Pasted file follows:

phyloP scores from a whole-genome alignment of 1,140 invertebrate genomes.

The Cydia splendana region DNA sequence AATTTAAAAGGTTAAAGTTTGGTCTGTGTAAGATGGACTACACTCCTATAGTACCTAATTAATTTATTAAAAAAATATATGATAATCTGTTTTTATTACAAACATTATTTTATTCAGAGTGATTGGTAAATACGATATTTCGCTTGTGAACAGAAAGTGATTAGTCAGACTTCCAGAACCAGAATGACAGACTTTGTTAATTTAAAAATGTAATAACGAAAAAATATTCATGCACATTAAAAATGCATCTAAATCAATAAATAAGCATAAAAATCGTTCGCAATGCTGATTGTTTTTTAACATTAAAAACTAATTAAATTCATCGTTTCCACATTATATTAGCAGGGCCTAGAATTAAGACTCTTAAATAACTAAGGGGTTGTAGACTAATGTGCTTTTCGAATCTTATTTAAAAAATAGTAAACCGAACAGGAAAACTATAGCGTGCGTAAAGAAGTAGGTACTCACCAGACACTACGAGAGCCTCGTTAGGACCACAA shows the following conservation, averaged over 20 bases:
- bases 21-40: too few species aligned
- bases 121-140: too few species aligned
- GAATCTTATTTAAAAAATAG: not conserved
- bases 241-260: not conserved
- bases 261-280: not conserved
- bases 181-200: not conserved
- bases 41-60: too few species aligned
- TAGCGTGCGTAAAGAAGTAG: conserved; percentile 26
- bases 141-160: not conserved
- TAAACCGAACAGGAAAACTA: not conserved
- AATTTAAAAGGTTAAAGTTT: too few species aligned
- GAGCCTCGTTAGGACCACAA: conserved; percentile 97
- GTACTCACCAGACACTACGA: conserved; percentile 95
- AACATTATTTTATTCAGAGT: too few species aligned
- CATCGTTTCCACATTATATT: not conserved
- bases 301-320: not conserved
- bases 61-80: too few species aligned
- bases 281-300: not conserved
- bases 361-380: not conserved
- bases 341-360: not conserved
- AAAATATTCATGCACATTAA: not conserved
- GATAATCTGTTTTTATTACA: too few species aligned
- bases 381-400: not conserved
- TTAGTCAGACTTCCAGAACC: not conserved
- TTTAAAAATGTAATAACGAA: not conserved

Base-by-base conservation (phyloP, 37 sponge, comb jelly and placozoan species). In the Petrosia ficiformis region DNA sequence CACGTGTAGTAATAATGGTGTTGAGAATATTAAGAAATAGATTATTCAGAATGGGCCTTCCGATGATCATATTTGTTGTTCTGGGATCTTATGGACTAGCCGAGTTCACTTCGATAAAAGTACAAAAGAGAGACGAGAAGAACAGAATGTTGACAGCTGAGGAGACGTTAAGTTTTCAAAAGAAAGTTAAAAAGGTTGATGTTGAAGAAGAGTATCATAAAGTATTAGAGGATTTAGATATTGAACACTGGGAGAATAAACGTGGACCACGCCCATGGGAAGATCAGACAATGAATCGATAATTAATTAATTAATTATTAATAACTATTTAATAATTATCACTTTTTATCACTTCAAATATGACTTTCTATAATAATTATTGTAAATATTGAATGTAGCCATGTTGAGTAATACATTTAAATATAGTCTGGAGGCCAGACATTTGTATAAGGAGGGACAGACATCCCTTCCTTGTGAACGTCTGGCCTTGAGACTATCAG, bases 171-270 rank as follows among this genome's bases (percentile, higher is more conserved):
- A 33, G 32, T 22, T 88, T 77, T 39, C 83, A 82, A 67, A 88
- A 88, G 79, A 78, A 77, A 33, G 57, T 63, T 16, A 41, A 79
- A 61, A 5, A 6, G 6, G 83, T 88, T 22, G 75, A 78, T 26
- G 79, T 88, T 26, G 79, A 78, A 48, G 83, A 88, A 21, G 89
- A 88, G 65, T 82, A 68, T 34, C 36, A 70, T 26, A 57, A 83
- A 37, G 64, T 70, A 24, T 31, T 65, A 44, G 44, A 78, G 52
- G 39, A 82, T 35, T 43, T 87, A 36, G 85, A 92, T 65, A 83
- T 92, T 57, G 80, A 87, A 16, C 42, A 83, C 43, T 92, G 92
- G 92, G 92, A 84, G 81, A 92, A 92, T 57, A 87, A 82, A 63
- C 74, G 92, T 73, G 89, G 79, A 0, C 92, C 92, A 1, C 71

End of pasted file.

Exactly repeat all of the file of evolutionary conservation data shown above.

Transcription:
phyloP scores from a whole-genome alignment of 1,140 invertebrate genomes.

The Cydia splendana region DNA sequence AATTTAAAAGGTTAAAGTTTGGTCTGTGTAAGATGGACTACACTCCTATAGTACCTAATTAATTTATTAAAAAAATATATGATAATCTGTTTTTATTACAAACATTATTTTATTCAGAGTGATTGGTAAATACGATATTTCGCTTGTGAACAGAAAGTGATTAGTCAGACTTCCAGAACCAGAATGACAGACTTTGTTAATTTAAAAATGTAATAACGAAAAAATATTCATGCACATTAAAAATGCATCTAAATCAATAAATAAGCATAAAAATCGTTCGCAATGCTGATTGTTTTTTAACATTAAAAACTAATTAAATTCATCGTTTCCACATTATATTAGCAGGGCCTAGAATTAAGACTCTTAAATAACTAAGGGGTTGTAGACTAATGTGCTTTTCGAATCTTATTTAAAAAATAGTAAACCGAACAGGAAAACTATAGCGTGCGTAAAGAAGTAGGTACTCACCAGACACTACGAGAGCCTCGTTAGGACCACAA shows the following conservation, averaged over 20 bases:
- bases 21-40: too few species aligned
- bases 121-140: too few species aligned
- GAATCTTATTTAAAAAATAG: not conserved
- bases 241-260: not conserved
- bases 261-280: not conserved
- bases 181-200: not conserved
- bases 41-60: too few species aligned
- TAGCGTGCGTAAAGAAGTAG: conserved; percentile 26
- bases 141-160: not conserved
- TAAACCGAACAGGAAAACTA: not conserved
- AATTTAAAAGGTTAAAGTTT: too few species aligned
- GAGCCTCGTTAGGACCACAA: conserved; percentile 97
- GTACTCACCAGACACTACGA: conserved; percentile 95
- AACATTATTTTATTCAGAGT: too few species aligned
- CATCGTTTCCACATTATATT: not conserved
- bases 301-320: not conserved
- bases 61-80: too few species aligned
- bases 281-300: not conserved
- bases 361-380: not conserved
- bases 341-360: not conserved
- AAAATATTCATGCACATTAA: not conserved
- GATAATCTGTTTTTATTACA: too few species aligned
- bases 381-400: not conserved
- TTAGTCAGACTTCCAGAACC: not conserved
- TTTAAAAATGTAATAACGAA: not conserved

Base-by-base conservation (phyloP, 37 sponge, comb jelly and placozoan species). In the Petrosia ficiformis region DNA sequence CACGTGTAGTAATAATGGTGTTGAGAATATTAAGAAATAGATTATTCAGAATGGGCCTTCCGATGATCATATTTGTTGTTCTGGGATCTTATGGACTAGCCGAGTTCACTTCGATAAAAGTACAAAAGAGAGACGAGAAGAACAGAATGTTGACAGCTGAGGAGACGTTAAGTTTTCAAAAGAAAGTTAAAAAGGTTGATGTTGAAGAAGAGTATCATAAAGTATTAGAGGATTTAGATATTGAACACTGGGAGAATAAACGTGGACCACGCCCATGGGAAGATCAGACAATGAATCGATAATTAATTAATTAATTATTAATAACTATTTAATAATTATCACTTTTTATCACTTCAAATATGACTTTCTATAATAATTATTGTAAATATTGAATGTAGCCATGTTGAGTAATACATTTAAATATAGTCTGGAGGCCAGACATTTGTATAAGGAGGGACAGACATCCCTTCCTTGTGAACGTCTGGCCTTGAGACTATCAG, bases 171-270 rank as follows among this genome's bases (percentile, higher is more conserved):
- A 33, G 32, T 22, T 88, T 77, T 39, C 83, A 82, A 67, A 88
- A 88, G 79, A 78, A 77, A 33, G 57, T 63, T 16, A 41, A 79
- A 61, A 5, A 6, G 6, G 83, T 88, T 22, G 75, A 78, T 26
- G 79, T 88, T 26, G 79, A 78, A 48, G 83, A 88, A 21, G 89
- A 88, G 65, T 82, A 68, T 34, C 36, A 70, T 26, A 57, A 83
- A 37, G 64, T 70, A 24, T 31, T 65, A 44, G 44, A 78, G 52
- G 39, A 82, T 35, T 43, T 87, A 36, G 85, A 92, T 65, A 83
- T 92, T 57, G 80, A 87, A 16, C 42, A 83, C 43, T 92, G 92
- G 92, G 92, A 84, G 81, A 92, A 92, T 57, A 87, A 82, A 63
- C 74, G 92, T 73, G 89, G 79, A 0, C 92, C 92, A 1, C 71